As her tenure with Canada’s short track speed skating team in Calgary was ending, the pain in Andrea Bower’s back was intensifying.
And as she sought relief, she took a chance on a something not many would have prescribed – running.
Now back home in New Brunswick, Bower is celebrating 15 years of running for ‘the fun of it,” as she navigates life as a teacher, wife and mother.
Back then, Bower, now 40, was a member of the Canadian short track speed skating team, competing and succeeding against the world’s best. However, she ultimately suffered a severe lower back injury, one that forced her to retire in December of 2001, when after aggressive treatments, she was unable to finish competing at the 2002 Olympic Trials.
“It was pretty bad and I was left with couch rest,” she explained of the follow up routine. “It was pretty low activity but lots of pain. Then I got walking, then walking briskly and then one day, I said forget this and tried taking some running steps.
“I was thrilled to be able to find something I could do that would not aggravate my back. That really is how I got into running.”
She was unsure how far or how fast she’d be able to run but over time, like many, her distances grew and her pace increased, allowing her to gain enough confidence to register for a fun run – a Mother’s Day 10 km event in Calgary.
During the process, she attempted several activities that would allow her to be active and free of pain but the best solution came from running, and essentially became her go-to form of fitness, one she’s maintained through the birth of her two children and her return to Fredericton in 2009 with husband Shawn.
Now a French immersion teacher in the Anglophone West School District, she’s running regularly and taking part in events whenever she can. For example in May, she participated in the half marathon on Mother’s Day in Fredericton and a few weeks later, ran the Fredericton YFC Runway 5 km race, where she finished 52nd in the 321-person field in a time of 25:38.
“For Andrea, the time and the placings mean little as she covets the group feel of the races, each person trying to improve their own times but not worried about winning, virtually anonymous among one another.
That aspect is something she discovered at her first race in 2002 in a field of 6,000 Calgary and area racers and something she’s enjoyed in her new sport ever since.
“I was pretty happy to run an event among thousands of people,” she said. “I got a racing number again, I am one of 6,000 and it is all for fun. That is where I got hooked – it was sport, for fun.
“I loved skating and it was my passion but it was great to find something else that is also fun.”
In her speed skating environment, cycling was often the cardio choice, with running reserved for the wind sprints or the dreaded hills or tempo training activities.
After her injury, she’s been delighted with the challenges and benefits of distance running.
Her move back to her native Fredericton almost eight years ago meant she left her regular running partner and it was one of the most difficult aspects of the transfer, as finding the motivation to run was tough while she adjusted to a new life in her old home.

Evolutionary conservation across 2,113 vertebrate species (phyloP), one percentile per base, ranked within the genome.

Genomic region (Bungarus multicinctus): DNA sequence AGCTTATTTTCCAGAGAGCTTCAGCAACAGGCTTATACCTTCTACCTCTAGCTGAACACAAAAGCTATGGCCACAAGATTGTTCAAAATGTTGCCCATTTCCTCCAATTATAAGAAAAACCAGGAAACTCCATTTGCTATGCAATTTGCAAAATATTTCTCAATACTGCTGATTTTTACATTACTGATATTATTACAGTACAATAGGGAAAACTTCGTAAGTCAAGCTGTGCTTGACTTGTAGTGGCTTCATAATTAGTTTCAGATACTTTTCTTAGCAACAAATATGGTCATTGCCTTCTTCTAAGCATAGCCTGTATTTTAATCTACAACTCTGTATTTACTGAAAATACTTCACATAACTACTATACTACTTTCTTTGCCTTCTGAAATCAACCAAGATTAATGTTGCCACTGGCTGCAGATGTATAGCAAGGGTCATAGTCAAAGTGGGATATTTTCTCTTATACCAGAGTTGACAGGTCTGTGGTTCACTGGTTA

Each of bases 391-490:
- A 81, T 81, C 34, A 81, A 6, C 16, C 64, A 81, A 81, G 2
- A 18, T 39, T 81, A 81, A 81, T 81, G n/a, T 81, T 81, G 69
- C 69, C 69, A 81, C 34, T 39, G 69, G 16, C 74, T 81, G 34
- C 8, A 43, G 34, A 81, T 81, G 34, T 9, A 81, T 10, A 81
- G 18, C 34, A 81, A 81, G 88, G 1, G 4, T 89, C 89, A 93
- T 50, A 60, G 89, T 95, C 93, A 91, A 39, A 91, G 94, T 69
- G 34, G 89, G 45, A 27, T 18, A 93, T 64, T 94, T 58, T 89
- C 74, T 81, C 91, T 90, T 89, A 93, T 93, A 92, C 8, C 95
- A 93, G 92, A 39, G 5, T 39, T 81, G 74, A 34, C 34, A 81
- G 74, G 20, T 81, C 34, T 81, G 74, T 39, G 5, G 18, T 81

But running in Calgary and Fredericton provided some similar environments such as paved running paths next to a river in both cities and plenty of trails to get away from vehicles.
That assisted her greatly.
“There is always a physical benefit, now matter if I push myself or if it is a jog,” she said. “The mental health aspect has been great because it is outside, it is sunlight, it is endorphins, time with new found friends or time to be alone.”
“I love the social part but other times, I love the solitude of it when I need some time in my own head to think.”
She says that competing in the 2005 Vancouver Marathon with her husband Shawn ranks as her biggest running accomplishment.
“As a goal, I wanted to run a marathon once in my life and I decided I should do that before I had kids, before I turned 30 and before I graduated from education so that I would have time to commit to training.”
She figures she’s completed 14 or 15 half marathons, competed in major events in the Maritimes and is thinking about attending the Maritime Race Week in Halifax this year along with the Fredericton Fall Classic and the Legs for Literacy in Moncton.
Mark Kirby, who we featured in this forum last year, is running 50 miles Sunday to honour the memory of his sister Suzanne, who would have turned 50 on Monday.
His route will cover most of the points of Suzanne’s life that were important to her, starting in the Village of Gagetown, moving along Highway 102 to Oromocto, into Fredericton, then to New Maryland.
Suzanne died in 2009 from ovarian cancer and the proceeds from Mark’s run will be donated to ovarian cancer research. You can find details on the run and also make a donation by searching Suzie-Q-Saders at http://www.terryfox.org/run/fundraising-events/.
Kevin Barrett’s column appears every other Saturday. If you have a suggestion for a feature story, email him at firstname.lastname@example.org or visit barrettkevin.wordpress.com.